Why My MFA Is Better Than Yours, or “Poetry in Person” the Reading

14 Apr

You know, I don’t usually go in for the agonizing comparisons between poetry MFA programs.  Each one is different:  some are more prestigious to attend, some are more rigorous, some are better funded, but if you find your time in one useful, then that’s really all that matters.  My humble MFA comes from Cal State Long Beach, which is a very reputable state school, and I was blessed to meet a wonderful group of fellow writers while there, teachers and students, who helped me tremendously (and continue to do so).

However (here it comes), this reading I recently attended at the New School made me throb with envy.  Literally.  Palpitations.  Because the reading was organized to coincide with the publication of Poetry in Person: 25 Years of Conversations with American Poets.  If you’re anything like me, then I know you’re thinking:  a) WTF is that? and b) that’s one hell of an unwieldy title.  Let me explain. 

Poetry in Person is the distillation of Pearl London’s legendary class at the New School, in which, over the course of thirty years, she invited some of the greatest, big-league poets in modern American poetry to come talk to her class about their writing, specifically their works-in-progress (which is what the class came to be called).  In-progress, as in drafts, doodles, scraps of paper, notations, all and anything that would peel back the process of writing and revision for her lucky, rat-bastard students (yeah, yeah, I’m sure they were all lovely people).  After London’s death in 2003, her son contacted the head of the New School’s writing program with a tantalizing discovery:  three cardboard boxes full of cassette tapes.  It seems that London, in addition to being a very devoted and exacting teacher, had also taped AND SAVED her sessions.  The book is a culling of twenty-seven years of master classes.

Good lord.  Can you imagine how interesting and inspiring and awesome those classes were?  The reading organizers managed to gather five poets who’d participated in London’s classes to read to the collected audience.  Are you ready for the barrage of amazingness?  Here goes.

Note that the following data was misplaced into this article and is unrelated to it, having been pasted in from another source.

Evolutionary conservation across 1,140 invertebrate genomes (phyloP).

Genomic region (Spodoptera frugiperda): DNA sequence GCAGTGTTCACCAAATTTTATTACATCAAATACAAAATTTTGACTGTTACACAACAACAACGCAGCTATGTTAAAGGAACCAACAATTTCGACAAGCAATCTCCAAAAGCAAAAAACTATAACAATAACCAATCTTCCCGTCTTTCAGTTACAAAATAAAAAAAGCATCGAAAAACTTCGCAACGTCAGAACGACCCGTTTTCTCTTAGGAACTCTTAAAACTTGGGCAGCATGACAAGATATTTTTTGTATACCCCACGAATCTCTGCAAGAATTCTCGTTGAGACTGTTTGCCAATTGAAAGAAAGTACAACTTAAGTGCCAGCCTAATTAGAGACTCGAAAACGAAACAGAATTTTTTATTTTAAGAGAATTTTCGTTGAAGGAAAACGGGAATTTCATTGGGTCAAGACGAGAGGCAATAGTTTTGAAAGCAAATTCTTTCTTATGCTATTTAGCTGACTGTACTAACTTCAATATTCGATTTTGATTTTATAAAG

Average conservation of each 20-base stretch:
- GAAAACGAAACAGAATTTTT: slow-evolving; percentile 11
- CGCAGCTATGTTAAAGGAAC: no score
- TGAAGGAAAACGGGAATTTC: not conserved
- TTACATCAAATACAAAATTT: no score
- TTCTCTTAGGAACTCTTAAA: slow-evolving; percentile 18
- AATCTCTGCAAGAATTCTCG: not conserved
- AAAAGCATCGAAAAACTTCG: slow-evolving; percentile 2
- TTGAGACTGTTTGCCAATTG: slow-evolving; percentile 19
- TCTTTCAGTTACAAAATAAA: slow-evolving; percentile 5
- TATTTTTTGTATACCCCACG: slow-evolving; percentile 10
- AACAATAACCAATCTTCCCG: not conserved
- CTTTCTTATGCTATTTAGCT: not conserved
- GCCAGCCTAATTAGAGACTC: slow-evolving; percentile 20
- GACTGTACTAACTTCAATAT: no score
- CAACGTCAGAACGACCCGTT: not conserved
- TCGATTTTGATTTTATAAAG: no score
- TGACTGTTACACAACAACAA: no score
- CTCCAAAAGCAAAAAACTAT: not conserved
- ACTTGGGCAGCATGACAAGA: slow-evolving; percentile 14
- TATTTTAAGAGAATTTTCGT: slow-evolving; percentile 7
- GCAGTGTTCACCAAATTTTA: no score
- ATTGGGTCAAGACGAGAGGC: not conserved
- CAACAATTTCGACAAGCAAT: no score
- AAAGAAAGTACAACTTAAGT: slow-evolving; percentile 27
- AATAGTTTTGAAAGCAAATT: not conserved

Robert Pinsky -- ah, Pinsky!

The Great Edward Hirsch

Feisty Maxine Kumin

The Haloed Paul Muldoon

Well hello, Stanley Plumly

I had never seen any of these folks read in person, so I felt like I won Poetry Bingo or something that night.  In such a sea of good poetry, and good poets, there were a few things that stood out to me:

– Pinsky’s reading style is very, very different from his normal talking voice.  It’s almost a little off-putting, but it also makes you sit up and pay attention.

– Kumin’s poem, “For My Son on the Highways of His Mind,” is friggin’ amazing.  Almost song-like, it’s so beautiful.

– Ed Hirsch seems such a good, likable guy.  I loved his poem “Wild Gratitude,” which was almost named “August 13.”  Which would have been a real shame.

– I couldn’t understand a damned thing Paul Muldoon said.  I’m sorry.  I’m rarely accent-challenged, but there you go.

– Stanley Plumly is the hottest old guy I’ve ever seen.  Forget Sean Connery.  Plumly has a wonderfully husky, deep vibrato that makes you want to just curl up next to him.  I know, he’s old enough to be my grandpa.  I don’t care.

I have to get my hands on this book–I’m just waiting on a coupon.

Hope you’re reading good things,



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